DEFINITION: Knowledge transfer is the methodical replication of the expertise, wisdom, and tacit knowledge of critical professionals into the heads and hands of their coworkers. It is more than just on-the-job training. It is the planned movement of the right skills and information at the right time to keep a workforce prepared, productive, innovative, and competitive.
Suppose we're at an office facility, mall, park, or other large complex for the first time; to get our bearings we look for the directory map and that little red dot showing: “You are here.” In a similar effort to situate this knowledge transfer blog and our discussions in the greater world of business, I want to show what we mean by “knowledge transfer” and where we are relative to other terms you may have heard.
The field of knowledge transfer relates to such common business subjects as operations management, communication, risk management, knowledge management, human capital, succession planning, and employee retention—just to name a few. And yet it is none of these.
What it is not – Confusing and sometimes parallel concepts
- Software: Although technology sometimes supports knowledge transfer, it isn’t required at all.
- Instructor-Led Training: Classroom training is often a useful way to develop employee skills but knowledge transfer typically happens on-the-job.
- Knowledge Management: Cataloging and storing information, often in a database, is the foundation of knowledge management. Knowledge Transfer can take advantage of these resources—if they exist and are kept current— but they are not required.
- Learning Transfer: Learning transfer works toward ensuring that formal training is remembered and used after the classroom time is over.
- Succession Planning: Knowledge transfer certainly supports succession planning but only after the successor has been named and the transition is under way.
- Career Mentoring: Senior employees discussing career options with junior employees may also include knowledge transfer but often these relationships are more about the future than is knowledge transfer.
- Knowledge Transfer as it is known in Britain (mostly): In the U.K. they use the term to mean specifically the sharing of information between academic institutions and industry.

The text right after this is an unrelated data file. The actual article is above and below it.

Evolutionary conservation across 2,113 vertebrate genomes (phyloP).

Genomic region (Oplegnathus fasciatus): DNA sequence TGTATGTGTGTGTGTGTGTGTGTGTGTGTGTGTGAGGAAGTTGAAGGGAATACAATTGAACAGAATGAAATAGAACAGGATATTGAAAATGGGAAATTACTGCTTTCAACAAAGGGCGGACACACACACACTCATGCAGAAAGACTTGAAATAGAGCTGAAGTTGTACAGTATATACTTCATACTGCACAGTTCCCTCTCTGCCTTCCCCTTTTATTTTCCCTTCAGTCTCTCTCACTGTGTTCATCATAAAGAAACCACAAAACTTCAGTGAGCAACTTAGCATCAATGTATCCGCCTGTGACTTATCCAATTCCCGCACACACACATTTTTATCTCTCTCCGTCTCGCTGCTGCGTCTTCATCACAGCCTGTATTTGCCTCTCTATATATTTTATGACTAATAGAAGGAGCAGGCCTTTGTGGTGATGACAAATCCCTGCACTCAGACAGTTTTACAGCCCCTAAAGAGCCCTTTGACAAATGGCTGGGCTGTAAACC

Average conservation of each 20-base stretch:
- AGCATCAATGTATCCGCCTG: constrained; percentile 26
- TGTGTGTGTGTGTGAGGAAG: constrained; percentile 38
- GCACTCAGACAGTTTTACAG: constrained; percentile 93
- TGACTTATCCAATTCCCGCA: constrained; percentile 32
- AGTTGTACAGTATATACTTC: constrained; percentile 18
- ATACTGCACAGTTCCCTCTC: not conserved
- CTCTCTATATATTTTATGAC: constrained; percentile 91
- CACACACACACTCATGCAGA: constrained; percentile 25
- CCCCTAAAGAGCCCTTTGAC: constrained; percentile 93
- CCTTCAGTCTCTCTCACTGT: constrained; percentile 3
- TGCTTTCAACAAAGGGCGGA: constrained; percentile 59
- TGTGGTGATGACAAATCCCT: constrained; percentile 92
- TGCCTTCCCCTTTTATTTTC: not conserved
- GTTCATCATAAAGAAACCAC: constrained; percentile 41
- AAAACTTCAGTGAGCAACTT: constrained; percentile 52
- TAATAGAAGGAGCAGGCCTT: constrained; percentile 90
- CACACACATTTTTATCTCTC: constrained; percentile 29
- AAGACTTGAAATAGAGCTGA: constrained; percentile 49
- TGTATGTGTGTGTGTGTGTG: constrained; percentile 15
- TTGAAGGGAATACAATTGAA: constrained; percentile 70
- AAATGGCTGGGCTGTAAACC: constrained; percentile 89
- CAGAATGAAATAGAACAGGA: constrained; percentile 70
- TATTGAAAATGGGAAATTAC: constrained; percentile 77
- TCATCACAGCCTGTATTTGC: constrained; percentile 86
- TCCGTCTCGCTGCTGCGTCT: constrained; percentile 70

What it is—Experts sharing wisdom and experience with their co-workers on the job.
- We sometimes call it peer mentoring, on-the-job training, or apprenticeships when these programs include a measurable plan for transferring specific job knowledge.
- It includes both the explicit knowledge—such as the steps in the process that might appear in a written procedure—plus the tacit knowledge—such as what to look for, who to contact, or when to ask for help.
- The expert may be any age and their expertise might be deep and narrow (such as a specific technology, platform, or process) or broad (such as an entire division, company, or industry).
- The expert may be on the same team or accessed from a distance, including other companies and internationally.
- Practical approaches can run the gamut from informal on-the-job training between two people to enterprise-wide formal programs spanning research, training, IT, and management teams.
Knowledge transfer includes the measurable transfer on-the-job of both explicit skills as well as implicit or tacit knowledge. The key issue knowledge transfer professionals work to solve is: What can we do to make the critical, high priority transfer of knowledge happen faster, with less stress, and with greater predictability and consistency?
Through this blog we’re going to explore all of the ways that companies all over the world are working to make this process easier and more efficient. We’re going to pass on timely news of new developments and congregate top voices in the field. The goal is to make your business world a better place by unpacking what it takes to develop a “culture of knowledge transfer”—where experts teach and their co-workers learn, and birds are singing, flowers are blooming, and everybody is having a good hair day. Seriously, I don’t think this is too utopian. We’ve come a long way already and this is a worthy goal. I’m looking forward to it and hope you’ll come along for the ride.